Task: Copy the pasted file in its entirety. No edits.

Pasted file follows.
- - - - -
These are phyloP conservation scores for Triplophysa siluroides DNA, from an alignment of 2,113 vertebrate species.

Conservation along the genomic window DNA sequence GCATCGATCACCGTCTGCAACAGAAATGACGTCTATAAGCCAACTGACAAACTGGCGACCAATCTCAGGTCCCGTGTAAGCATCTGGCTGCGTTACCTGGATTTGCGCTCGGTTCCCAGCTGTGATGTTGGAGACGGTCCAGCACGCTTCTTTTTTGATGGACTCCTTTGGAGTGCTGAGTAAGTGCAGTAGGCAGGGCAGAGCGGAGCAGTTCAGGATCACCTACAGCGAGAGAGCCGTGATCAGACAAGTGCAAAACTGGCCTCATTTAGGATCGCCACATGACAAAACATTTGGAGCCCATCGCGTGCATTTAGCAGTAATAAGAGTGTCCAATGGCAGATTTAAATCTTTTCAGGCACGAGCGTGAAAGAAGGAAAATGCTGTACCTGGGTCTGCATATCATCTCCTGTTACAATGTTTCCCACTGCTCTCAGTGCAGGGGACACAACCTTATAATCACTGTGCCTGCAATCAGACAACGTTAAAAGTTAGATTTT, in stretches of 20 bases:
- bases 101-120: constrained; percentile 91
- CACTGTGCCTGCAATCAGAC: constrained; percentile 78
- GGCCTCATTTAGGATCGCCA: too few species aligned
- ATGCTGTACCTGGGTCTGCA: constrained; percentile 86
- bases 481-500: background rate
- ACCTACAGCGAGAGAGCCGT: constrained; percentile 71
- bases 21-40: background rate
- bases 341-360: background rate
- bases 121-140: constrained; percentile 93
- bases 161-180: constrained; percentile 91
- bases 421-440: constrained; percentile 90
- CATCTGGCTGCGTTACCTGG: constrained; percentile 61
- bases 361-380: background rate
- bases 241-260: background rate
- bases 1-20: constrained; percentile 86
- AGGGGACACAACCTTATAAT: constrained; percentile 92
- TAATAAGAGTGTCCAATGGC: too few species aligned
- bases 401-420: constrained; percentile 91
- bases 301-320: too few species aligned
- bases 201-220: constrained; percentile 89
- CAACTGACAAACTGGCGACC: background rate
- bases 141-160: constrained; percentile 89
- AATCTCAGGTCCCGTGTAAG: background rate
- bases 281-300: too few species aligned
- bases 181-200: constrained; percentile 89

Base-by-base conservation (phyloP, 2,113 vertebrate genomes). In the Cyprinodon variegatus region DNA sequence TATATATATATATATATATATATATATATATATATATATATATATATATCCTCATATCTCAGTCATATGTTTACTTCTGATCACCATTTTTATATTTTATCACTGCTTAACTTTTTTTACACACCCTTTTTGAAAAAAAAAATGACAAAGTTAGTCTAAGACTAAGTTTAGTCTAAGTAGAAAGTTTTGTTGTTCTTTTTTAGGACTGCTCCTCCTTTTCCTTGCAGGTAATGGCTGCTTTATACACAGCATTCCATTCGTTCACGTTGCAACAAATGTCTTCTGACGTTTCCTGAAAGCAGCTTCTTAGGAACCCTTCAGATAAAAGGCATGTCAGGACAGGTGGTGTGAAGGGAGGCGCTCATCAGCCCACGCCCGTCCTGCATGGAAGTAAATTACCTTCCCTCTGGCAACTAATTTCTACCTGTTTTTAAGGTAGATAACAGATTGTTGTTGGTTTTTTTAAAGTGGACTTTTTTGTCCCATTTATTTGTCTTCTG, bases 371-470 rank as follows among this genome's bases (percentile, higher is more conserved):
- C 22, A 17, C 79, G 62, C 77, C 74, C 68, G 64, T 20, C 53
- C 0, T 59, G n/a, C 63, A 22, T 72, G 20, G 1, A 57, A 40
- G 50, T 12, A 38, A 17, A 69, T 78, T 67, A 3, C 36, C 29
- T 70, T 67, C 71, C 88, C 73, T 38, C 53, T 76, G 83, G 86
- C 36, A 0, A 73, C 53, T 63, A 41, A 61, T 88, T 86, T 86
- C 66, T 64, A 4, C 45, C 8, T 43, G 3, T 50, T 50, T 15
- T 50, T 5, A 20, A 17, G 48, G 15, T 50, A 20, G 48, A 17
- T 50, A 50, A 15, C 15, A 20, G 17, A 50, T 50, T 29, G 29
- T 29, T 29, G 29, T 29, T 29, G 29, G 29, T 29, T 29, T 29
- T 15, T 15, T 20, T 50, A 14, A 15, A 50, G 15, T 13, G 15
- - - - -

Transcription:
These are phyloP conservation scores for Triplophysa siluroides DNA, from an alignment of 2,113 vertebrate species.

Conservation along the genomic window DNA sequence GCATCGATCACCGTCTGCAACAGAAATGACGTCTATAAGCCAACTGACAAACTGGCGACCAATCTCAGGTCCCGTGTAAGCATCTGGCTGCGTTACCTGGATTTGCGCTCGGTTCCCAGCTGTGATGTTGGAGACGGTCCAGCACGCTTCTTTTTTGATGGACTCCTTTGGAGTGCTGAGTAAGTGCAGTAGGCAGGGCAGAGCGGAGCAGTTCAGGATCACCTACAGCGAGAGAGCCGTGATCAGACAAGTGCAAAACTGGCCTCATTTAGGATCGCCACATGACAAAACATTTGGAGCCCATCGCGTGCATTTAGCAGTAATAAGAGTGTCCAATGGCAGATTTAAATCTTTTCAGGCACGAGCGTGAAAGAAGGAAAATGCTGTACCTGGGTCTGCATATCATCTCCTGTTACAATGTTTCCCACTGCTCTCAGTGCAGGGGACACAACCTTATAATCACTGTGCCTGCAATCAGACAACGTTAAAAGTTAGATTTT, in stretches of 20 bases:
- bases 101-120: constrained; percentile 91
- CACTGTGCCTGCAATCAGAC: constrained; percentile 78
- GGCCTCATTTAGGATCGCCA: too few species aligned
- ATGCTGTACCTGGGTCTGCA: constrained; percentile 86
- bases 481-500: background rate
- ACCTACAGCGAGAGAGCCGT: constrained; percentile 71
- bases 21-40: background rate
- bases 341-360: background rate
- bases 121-140: constrained; percentile 93
- bases 161-180: constrained; percentile 91
- bases 421-440: constrained; percentile 90
- CATCTGGCTGCGTTACCTGG: constrained; percentile 61
- bases 361-380: background rate
- bases 241-260: background rate
- bases 1-20: constrained; percentile 86
- AGGGGACACAACCTTATAAT: constrained; percentile 92
- TAATAAGAGTGTCCAATGGC: too few species aligned
- bases 401-420: constrained; percentile 91
- bases 301-320: too few species aligned
- bases 201-220: constrained; percentile 89
- CAACTGACAAACTGGCGACC: background rate
- bases 141-160: constrained; percentile 89
- AATCTCAGGTCCCGTGTAAG: background rate
- bases 281-300: too few species aligned
- bases 181-200: constrained; percentile 89

Base-by-base conservation (phyloP, 2,113 vertebrate genomes). In the Cyprinodon variegatus region DNA sequence TATATATATATATATATATATATATATATATATATATATATATATATATCCTCATATCTCAGTCATATGTTTACTTCTGATCACCATTTTTATATTTTATCACTGCTTAACTTTTTTTACACACCCTTTTTGAAAAAAAAAATGACAAAGTTAGTCTAAGACTAAGTTTAGTCTAAGTAGAAAGTTTTGTTGTTCTTTTTTAGGACTGCTCCTCCTTTTCCTTGCAGGTAATGGCTGCTTTATACACAGCATTCCATTCGTTCACGTTGCAACAAATGTCTTCTGACGTTTCCTGAAAGCAGCTTCTTAGGAACCCTTCAGATAAAAGGCATGTCAGGACAGGTGGTGTGAAGGGAGGCGCTCATCAGCCCACGCCCGTCCTGCATGGAAGTAAATTACCTTCCCTCTGGCAACTAATTTCTACCTGTTTTTAAGGTAGATAACAGATTGTTGTTGGTTTTTTTAAAGTGGACTTTTTTGTCCCATTTATTTGTCTTCTG, bases 371-470 rank as follows among this genome's bases (percentile, higher is more conserved):
- C 22, A 17, C 79, G 62, C 77, C 74, C 68, G 64, T 20, C 53
- C 0, T 59, G n/a, C 63, A 22, T 72, G 20, G 1, A 57, A 40
- G 50, T 12, A 38, A 17, A 69, T 78, T 67, A 3, C 36, C 29
- T 70, T 67, C 71, C 88, C 73, T 38, C 53, T 76, G 83, G 86
- C 36, A 0, A 73, C 53, T 63, A 41, A 61, T 88, T 86, T 86
- C 66, T 64, A 4, C 45, C 8, T 43, G 3, T 50, T 50, T 15
- T 50, T 5, A 20, A 17, G 48, G 15, T 50, A 20, G 48, A 17
- T 50, A 50, A 15, C 15, A 20, G 17, A 50, T 50, T 29, G 29
- T 29, T 29, G 29, T 29, T 29, G 29, G 29, T 29, T 29, T 29
- T 15, T 15, T 20, T 50, A 14, A 15, A 50, G 15, T 13, G 15